Heard on the Hill

Congressional Buddies Scott Rigell and Reid Ribble Talk Friendship

The retiring Republicans look back on their time in Congress

Retiring Reps. Scott Rigell of Virginia and Reid Ribble of Wisconsin have been close friends since their first days in office. The two Republicans look back on their relationship and look forward to riding motorcycles together and visiting each other’s home states.

On how they became friends …

Rigell: It was actually the day that we were being sworn in. Right before my name and the clerk calls out, “Ribble” and it was a little obscure but there was no response. I genuinely was thinking, as was my family, that she had mispronounced my name and I was at that time supposed to say, “Mr. Boehner.” And my mind was processing. And then, Mr. Ribble actually said, “Boehner!” And I went, “Phewf!”

Ribble: I remember two or three days later, Scott was sitting by himself and we had votes. I went and sat down next to him and reintroduced myself. And I said, “Do you have any idea what we’re doing?” And he kind of chuckled a little bit, I think he wanted to pretend that he did, but we had no idea. And so, we started to learn about each other. His dad was a Marine, my dad was a Marine. He owned a business, I owned a business.

[Rigell, Ribble Rumble Over Harley]

On working together…

Rigell: There’s a lot of pressure on us to continue to vote for [continuing resolutions]. I voted for the first one because leadership said they needed that. But I started voting against them after that out of protest because I just didn’t feel like we were doing our work. And I remember seeing Reid had a ‘No’ vote and I said, “Reid, why did you vote that way?” And he said, “Because I love my grandkids more than I love serving in Congress.” Right then, I went, well, this is my kind of guy.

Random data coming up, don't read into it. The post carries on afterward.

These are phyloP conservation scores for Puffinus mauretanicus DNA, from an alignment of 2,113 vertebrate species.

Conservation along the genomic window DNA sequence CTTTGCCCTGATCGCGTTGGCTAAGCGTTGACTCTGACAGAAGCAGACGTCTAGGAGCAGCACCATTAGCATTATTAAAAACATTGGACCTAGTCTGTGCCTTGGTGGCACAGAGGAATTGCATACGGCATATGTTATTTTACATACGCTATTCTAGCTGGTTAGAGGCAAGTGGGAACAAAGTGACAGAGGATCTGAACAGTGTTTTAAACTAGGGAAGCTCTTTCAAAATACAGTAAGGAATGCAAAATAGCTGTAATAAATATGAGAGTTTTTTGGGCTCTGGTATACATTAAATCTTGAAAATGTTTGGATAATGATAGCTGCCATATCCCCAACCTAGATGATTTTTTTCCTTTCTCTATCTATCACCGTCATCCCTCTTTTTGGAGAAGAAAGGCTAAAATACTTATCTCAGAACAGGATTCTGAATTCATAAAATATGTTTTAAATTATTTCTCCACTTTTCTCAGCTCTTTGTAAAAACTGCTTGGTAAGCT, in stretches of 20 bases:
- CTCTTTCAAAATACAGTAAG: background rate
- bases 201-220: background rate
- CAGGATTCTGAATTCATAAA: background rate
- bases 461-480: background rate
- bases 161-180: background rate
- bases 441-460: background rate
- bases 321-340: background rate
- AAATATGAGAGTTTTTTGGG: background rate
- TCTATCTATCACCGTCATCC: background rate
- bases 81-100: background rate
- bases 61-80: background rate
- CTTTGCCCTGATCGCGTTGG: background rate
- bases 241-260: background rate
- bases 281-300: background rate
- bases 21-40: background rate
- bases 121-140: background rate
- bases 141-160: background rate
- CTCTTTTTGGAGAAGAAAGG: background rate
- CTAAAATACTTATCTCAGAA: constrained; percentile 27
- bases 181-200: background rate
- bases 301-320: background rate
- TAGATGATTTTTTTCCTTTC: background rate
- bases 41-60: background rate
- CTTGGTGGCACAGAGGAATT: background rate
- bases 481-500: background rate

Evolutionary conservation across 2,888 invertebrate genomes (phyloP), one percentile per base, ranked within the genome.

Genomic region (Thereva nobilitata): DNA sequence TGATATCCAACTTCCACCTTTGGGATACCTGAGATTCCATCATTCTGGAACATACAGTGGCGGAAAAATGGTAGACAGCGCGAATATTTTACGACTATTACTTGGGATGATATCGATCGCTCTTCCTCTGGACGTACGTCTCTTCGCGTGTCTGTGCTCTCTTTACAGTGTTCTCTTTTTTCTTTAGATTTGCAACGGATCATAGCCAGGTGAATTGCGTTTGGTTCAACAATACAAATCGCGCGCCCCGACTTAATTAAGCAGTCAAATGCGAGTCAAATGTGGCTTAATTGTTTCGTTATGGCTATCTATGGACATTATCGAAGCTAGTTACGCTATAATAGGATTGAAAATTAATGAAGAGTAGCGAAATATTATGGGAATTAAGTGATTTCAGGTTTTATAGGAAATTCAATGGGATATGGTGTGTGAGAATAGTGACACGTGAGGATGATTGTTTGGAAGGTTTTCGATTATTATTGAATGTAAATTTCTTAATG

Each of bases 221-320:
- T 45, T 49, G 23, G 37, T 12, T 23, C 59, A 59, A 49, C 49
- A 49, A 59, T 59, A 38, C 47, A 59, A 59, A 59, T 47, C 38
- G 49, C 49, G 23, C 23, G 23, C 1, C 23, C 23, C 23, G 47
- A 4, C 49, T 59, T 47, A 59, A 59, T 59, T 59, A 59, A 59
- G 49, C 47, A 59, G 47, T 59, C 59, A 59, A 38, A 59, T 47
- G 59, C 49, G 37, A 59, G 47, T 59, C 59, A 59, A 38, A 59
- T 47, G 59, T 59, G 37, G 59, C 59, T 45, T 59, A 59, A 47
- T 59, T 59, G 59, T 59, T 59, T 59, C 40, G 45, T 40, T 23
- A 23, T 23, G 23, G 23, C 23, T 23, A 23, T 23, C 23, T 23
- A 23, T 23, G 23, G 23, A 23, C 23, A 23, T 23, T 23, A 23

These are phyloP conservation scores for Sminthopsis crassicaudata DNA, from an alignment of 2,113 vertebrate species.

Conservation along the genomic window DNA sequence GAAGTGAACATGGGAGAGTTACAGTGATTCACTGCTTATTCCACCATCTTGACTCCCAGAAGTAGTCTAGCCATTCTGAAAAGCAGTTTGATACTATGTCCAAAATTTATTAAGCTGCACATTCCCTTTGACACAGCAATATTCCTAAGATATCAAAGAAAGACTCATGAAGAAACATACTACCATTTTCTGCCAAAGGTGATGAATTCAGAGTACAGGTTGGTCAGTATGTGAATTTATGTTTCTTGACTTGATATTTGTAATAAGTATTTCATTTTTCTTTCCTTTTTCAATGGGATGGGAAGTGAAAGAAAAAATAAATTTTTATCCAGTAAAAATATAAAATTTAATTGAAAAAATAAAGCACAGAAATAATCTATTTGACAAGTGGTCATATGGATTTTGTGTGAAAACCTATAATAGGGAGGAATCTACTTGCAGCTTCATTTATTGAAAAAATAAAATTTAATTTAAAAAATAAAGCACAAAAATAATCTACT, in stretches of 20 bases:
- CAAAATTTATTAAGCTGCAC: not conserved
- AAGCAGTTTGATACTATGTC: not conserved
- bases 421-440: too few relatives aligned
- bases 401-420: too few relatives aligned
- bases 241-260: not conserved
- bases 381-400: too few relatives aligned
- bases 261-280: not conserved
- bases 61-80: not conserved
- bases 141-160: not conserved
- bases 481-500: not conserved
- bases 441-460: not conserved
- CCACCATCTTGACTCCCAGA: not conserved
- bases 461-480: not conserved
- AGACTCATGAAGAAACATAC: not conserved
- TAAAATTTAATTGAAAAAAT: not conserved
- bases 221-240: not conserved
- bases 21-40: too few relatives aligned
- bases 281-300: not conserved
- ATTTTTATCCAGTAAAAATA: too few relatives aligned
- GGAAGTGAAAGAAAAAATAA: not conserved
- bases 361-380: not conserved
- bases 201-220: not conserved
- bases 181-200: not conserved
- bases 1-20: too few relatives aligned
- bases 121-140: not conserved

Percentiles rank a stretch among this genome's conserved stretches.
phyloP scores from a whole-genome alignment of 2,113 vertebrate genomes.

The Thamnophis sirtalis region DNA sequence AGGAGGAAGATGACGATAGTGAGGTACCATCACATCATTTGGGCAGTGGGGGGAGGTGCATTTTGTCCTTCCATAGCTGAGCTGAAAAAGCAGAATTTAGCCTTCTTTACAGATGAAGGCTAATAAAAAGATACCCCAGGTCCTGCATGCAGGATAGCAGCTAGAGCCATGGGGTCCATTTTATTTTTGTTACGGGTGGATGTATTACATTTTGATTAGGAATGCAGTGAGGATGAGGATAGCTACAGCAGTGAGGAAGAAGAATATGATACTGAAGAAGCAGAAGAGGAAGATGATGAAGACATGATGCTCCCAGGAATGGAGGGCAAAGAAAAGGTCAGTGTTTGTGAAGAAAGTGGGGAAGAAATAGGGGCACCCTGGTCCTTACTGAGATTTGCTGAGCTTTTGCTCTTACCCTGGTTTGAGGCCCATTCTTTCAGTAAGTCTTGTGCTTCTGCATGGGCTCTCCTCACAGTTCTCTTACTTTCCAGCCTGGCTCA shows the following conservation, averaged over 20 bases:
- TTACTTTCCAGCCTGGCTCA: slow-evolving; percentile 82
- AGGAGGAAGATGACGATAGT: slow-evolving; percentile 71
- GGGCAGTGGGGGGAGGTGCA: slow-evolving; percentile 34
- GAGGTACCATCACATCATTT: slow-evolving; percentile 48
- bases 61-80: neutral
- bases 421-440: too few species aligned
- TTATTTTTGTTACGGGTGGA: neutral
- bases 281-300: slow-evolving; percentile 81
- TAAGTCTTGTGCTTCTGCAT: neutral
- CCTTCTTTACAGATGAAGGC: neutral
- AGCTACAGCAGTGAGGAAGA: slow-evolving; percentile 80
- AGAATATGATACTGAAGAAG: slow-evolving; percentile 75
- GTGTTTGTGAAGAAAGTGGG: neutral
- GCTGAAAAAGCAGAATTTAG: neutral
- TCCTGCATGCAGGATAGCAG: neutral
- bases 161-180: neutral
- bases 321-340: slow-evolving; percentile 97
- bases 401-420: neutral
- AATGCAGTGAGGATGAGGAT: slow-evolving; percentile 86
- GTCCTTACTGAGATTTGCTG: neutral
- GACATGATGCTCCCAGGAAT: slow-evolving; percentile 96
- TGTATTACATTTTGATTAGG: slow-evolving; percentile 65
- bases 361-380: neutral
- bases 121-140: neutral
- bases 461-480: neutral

Ribble: When you have these kind of very difficult, long range votes that you have to take, that impact not just your kids but the next generation, I always was able to stay focused on why I came. And I’m voting essentially today the exact same way — and I know Scott is too — that we started with.

UNITED STATES - MAY 26: Reps. Reid Ribble, R-Wis., left, and Scott Rigell, R-Va., board their Harley-Davidson motorcycles on the East Front of the Capitol after the last votes in the House which begins the Memorial Day recess, May 26, 2016. (Photo By Tom Williams/CQ Roll Call)
Reps. Reid Ribble, R-Wis., left, and Scott Rigell, R-Va., board their Harley-Davidson motorcycles on the East Front of the Capitol after the last votes in the House in May. (Tom Williams/CQ Roll Call File Photo)

On retiring together…

Ribble: Actually, he did not say anything to me and I read his announcement to retire in the newspaper. And it caught me off guard because I think you announced a couple months before me. We’ve had some good conversations about how we’ve both come to similar conclusions about our season of service. No, we didn’t collaborate on it at all.

[Exit Interview: Rep. Reid Ribble]

Rigell: That’s one of the few discussions of substance that I actually arrived at prior to my friend. We joke about that a bit. That Reid’s just a bit ahead of me on some things.

[Exit Interview: Rep. Scott Rigell]

A fond memory…

Rigell: I said, “Reid, I need to talk to you about something. I’m about to go public on this. I’m going to reject the Americans for Tax Reform pledge.” Here’s his response: “I did that two weeks ago, it was in the LA Times, here let me show you.” That typifies Reid’s political courage.

Ribble: When I steal stuff, he says I’ll say, “My good friend Scott Rigell puts it this way.” And I’ll only do that once and the second time, I’ll say, “It’s been said.” And the third time, I will just say it.

[The Harley Caucus Rides to Votes]

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